Chanucy Thomas is an excellent, volatile Leontes- even though his jealous anger seems to percolate a bit quickly. Wendy Greenwood is delightful as his charming wife while Richard Strelinger shines as the good friend. Charlie Baron gives a solid performance as Camillo, who conspires to save Polixenes while Ethan Jones and Antonio Rodriguez bring a delightful turn as father and son who discover the abandoned baby girl.

Adam Moskal  and Laurel Elliot are charming as the young lovers and Nancy Lewis is superb as the narrator, Raven and in several other roles. The cast, throughout, is strong and director Deanna Jent has brought us a delightful rendition of this seldom produced Shakespeare play. The wildly inventive set design of Dunsi Dai features a tower of media that turns to become the totem pole when we visit Alaska/Bohemia as well as a narrow paneled background that becomes a projected scene-setting cyclorama.

“The Winter’s Tale” is a charming bit of theatre and plays through April 29th at the Mustard Seed Theatre on the campus of Fontbonne University. Contact Mustard Seed Theatre at 314-719-8060 or at http://www.mustardseedtheatre.com for tickets or more information.

Strong Acting Enhances Play Based On Real Events at Upstream Theater

April 19, 2012

The play is called “Conversations With An Executioner” and, like so many plays at Upstream Theater, it’s based on a true story and adapted by the brilliant Philip Boehm. A strong cast of actors brings to life the story of a former Polish journalist who fought with the Home Army in Poland but was later imprisoned by the Stalinist Polish secret police, believing he was a collaborator with the Third Reich.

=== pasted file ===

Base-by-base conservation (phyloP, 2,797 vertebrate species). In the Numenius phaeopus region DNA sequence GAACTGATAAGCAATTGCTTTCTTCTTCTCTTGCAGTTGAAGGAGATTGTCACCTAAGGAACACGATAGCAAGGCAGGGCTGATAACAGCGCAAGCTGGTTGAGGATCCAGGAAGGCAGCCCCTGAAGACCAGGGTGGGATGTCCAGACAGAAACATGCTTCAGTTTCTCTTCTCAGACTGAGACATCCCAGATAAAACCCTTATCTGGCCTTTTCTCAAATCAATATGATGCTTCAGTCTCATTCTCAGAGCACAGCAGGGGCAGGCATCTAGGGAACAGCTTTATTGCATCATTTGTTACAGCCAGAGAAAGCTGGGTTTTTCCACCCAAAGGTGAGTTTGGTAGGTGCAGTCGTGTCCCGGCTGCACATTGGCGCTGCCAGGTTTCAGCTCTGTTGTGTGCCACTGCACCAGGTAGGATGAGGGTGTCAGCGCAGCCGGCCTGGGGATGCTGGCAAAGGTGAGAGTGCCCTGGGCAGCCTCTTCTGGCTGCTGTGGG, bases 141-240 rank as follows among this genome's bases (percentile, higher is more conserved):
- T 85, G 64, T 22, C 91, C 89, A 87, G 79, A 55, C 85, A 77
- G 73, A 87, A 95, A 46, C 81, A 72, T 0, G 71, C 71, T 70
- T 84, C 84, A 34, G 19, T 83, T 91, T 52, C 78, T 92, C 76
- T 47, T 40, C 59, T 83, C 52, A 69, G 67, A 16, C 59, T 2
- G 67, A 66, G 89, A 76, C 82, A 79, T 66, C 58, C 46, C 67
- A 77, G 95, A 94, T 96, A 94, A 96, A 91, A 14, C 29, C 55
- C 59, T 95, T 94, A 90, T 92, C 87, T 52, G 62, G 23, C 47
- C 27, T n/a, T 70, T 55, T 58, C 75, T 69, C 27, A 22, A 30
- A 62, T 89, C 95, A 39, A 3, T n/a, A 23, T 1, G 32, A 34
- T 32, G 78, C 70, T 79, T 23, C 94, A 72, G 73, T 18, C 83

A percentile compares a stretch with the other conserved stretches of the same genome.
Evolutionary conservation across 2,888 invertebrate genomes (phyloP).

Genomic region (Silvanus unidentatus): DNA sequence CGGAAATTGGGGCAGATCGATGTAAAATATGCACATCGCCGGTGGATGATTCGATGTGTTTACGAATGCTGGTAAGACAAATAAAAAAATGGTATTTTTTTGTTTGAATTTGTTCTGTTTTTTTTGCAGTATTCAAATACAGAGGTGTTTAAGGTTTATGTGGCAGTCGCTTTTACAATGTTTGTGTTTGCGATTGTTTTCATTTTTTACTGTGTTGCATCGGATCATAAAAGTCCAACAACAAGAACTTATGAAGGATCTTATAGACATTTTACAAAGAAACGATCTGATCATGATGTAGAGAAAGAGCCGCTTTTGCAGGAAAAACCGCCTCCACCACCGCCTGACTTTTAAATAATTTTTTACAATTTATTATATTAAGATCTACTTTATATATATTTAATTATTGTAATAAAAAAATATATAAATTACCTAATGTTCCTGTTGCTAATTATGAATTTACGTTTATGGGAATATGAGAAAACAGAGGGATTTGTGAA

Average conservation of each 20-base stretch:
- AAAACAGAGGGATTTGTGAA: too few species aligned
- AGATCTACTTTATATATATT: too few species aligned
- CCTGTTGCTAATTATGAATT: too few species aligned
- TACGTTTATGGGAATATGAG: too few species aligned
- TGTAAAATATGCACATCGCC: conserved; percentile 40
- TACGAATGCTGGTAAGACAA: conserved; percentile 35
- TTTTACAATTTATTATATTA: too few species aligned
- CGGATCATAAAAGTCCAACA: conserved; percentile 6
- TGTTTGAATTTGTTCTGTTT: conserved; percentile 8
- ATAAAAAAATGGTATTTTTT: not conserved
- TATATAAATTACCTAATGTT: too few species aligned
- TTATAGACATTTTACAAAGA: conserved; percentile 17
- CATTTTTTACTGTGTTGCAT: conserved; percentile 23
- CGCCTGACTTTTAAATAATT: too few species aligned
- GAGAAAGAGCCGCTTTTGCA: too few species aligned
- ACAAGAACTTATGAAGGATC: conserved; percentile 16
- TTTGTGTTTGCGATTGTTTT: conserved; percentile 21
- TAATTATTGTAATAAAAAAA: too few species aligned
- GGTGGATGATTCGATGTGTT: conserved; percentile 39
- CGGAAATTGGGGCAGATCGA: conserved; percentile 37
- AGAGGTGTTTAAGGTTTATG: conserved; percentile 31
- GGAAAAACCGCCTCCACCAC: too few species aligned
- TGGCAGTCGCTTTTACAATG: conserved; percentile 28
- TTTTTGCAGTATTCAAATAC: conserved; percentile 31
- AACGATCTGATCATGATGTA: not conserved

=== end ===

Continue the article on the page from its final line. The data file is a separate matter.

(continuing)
J. Samuel Davis, John Bratkowski and Gary Wayne Barker in Upstream Theater's production of "Conversations With An Executioner." Photo credit: Peter Wochniak.

He is forced to share a cell with a former SS General who was responsible for the liquidation of the Warsaw Ghetto and who the journalist once attempted to assassinate. The resulting confrontations, along with a third prisoner who at times baits him as well, is the crux of the play and it offers some surprising results. J. Samuel Davis is superb as the beleaguered journalist, Kazimierz Moczarski who makes the best of his physical and emotional torture by committing the stories of the SS General to memory for his eventual memoirs. His almost submissive tenor at times gives way to several outbursts at the impudence of the General.